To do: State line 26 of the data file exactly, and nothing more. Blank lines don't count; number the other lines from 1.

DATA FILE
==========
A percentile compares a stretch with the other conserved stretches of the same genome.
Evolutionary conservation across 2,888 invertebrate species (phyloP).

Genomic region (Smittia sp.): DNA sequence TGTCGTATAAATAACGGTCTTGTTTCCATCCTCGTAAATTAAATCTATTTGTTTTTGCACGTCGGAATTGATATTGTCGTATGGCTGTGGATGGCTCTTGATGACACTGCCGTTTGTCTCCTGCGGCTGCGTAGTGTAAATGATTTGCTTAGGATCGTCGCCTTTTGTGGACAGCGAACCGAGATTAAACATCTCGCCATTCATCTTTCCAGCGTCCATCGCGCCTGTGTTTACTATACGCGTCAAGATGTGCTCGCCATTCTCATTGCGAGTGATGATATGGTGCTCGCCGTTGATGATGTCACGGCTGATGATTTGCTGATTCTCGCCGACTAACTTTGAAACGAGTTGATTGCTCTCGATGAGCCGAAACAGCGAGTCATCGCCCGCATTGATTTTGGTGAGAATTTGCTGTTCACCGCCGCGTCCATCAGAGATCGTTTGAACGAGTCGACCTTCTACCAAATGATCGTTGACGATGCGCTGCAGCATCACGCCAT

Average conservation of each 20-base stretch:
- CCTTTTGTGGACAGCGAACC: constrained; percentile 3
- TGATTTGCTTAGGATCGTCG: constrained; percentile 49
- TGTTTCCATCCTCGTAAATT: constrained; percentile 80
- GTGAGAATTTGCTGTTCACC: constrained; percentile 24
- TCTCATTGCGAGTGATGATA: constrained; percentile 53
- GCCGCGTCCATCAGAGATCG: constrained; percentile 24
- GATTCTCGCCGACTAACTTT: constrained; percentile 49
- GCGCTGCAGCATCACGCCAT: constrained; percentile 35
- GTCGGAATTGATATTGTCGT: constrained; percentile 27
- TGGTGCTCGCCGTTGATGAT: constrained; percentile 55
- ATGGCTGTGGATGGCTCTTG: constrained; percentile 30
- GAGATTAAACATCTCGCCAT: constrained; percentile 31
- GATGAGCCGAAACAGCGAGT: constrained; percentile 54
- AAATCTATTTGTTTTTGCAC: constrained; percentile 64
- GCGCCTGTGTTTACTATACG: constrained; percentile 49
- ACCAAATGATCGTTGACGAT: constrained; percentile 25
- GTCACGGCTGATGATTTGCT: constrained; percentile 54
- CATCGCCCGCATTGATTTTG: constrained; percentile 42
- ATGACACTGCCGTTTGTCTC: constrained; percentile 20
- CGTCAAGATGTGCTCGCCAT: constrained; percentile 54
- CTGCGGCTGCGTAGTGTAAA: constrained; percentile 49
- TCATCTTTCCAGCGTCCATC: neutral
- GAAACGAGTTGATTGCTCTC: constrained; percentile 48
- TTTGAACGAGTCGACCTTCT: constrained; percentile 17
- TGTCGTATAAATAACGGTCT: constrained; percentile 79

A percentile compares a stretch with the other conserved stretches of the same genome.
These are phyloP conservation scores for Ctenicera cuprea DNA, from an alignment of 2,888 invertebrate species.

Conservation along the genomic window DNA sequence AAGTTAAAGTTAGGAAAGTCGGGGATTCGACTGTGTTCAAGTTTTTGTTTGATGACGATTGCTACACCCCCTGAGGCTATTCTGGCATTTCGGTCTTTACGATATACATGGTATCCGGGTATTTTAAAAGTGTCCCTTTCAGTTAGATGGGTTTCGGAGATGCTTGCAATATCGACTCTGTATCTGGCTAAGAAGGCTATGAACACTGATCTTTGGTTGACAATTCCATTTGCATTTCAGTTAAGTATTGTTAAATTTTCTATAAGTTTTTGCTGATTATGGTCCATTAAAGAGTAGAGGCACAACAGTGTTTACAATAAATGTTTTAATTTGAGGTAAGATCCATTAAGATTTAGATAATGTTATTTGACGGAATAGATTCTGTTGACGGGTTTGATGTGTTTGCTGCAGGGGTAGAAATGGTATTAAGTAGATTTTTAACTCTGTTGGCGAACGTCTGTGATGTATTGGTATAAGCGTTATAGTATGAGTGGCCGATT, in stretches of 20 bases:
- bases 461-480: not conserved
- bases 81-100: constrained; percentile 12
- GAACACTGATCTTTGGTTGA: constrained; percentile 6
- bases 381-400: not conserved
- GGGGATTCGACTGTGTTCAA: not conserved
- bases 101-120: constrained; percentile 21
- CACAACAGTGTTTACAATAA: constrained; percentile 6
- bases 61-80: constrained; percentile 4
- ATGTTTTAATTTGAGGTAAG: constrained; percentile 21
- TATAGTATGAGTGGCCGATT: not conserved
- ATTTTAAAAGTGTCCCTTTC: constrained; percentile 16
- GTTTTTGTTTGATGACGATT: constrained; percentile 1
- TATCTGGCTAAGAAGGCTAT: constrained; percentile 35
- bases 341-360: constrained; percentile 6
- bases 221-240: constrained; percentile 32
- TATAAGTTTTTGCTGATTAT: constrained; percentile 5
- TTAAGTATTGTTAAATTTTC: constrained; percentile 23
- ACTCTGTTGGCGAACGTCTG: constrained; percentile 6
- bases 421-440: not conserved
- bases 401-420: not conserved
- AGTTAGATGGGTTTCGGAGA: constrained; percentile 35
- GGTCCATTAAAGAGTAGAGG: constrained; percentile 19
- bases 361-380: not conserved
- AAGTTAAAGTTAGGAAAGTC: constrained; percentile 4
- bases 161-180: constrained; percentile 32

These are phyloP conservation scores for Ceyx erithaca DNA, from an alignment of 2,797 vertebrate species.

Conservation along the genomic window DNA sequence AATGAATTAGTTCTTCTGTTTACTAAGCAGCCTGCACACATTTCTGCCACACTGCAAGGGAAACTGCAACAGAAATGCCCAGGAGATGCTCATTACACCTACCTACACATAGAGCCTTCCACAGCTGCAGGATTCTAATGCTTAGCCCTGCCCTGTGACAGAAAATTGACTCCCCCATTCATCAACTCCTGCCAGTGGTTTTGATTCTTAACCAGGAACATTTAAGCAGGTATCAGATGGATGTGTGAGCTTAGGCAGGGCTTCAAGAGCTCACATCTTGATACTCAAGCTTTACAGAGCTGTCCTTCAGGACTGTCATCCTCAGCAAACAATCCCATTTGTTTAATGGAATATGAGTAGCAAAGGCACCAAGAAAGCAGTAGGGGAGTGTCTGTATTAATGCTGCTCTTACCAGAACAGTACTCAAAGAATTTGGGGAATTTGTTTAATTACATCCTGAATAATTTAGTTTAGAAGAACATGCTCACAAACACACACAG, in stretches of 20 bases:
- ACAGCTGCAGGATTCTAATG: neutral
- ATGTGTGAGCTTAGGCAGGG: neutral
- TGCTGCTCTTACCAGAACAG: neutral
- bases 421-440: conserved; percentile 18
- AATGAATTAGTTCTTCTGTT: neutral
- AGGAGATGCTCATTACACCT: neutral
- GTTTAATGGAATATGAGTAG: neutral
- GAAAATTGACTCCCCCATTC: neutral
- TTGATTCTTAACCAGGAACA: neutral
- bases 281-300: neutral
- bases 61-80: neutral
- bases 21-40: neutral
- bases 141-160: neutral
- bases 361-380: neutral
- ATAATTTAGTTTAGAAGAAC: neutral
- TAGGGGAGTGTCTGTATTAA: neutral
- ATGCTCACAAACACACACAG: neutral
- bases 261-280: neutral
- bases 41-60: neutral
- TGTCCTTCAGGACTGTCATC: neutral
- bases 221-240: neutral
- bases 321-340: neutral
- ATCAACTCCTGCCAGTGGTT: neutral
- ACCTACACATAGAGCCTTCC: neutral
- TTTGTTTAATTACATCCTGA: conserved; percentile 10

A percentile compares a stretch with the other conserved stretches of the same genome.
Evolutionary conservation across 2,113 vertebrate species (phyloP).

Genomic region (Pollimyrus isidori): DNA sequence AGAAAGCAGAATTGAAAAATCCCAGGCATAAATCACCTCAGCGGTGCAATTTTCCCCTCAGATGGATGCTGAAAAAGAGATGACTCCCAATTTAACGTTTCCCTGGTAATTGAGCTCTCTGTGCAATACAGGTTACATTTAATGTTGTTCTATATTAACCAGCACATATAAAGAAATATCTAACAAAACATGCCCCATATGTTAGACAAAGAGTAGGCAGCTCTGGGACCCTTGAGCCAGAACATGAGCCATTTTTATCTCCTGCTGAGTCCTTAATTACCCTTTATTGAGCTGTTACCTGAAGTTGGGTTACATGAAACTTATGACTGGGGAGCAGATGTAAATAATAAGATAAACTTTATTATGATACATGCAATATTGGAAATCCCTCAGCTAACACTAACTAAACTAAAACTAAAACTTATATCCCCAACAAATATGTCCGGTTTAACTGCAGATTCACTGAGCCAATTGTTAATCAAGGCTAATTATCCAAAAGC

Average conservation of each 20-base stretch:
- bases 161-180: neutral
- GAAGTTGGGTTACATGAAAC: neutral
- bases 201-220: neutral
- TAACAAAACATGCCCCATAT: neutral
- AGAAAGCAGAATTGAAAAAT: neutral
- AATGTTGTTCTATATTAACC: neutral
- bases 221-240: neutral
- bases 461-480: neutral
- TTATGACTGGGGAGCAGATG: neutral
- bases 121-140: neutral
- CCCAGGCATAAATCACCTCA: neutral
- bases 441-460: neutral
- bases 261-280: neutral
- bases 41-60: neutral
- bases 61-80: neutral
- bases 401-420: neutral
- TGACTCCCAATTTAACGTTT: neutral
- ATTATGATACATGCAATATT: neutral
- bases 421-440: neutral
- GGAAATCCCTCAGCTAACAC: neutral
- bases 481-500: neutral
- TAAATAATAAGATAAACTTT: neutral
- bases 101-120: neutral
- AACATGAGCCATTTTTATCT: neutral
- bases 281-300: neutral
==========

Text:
- TCATCTTTCCAGCGTCCATC: neutral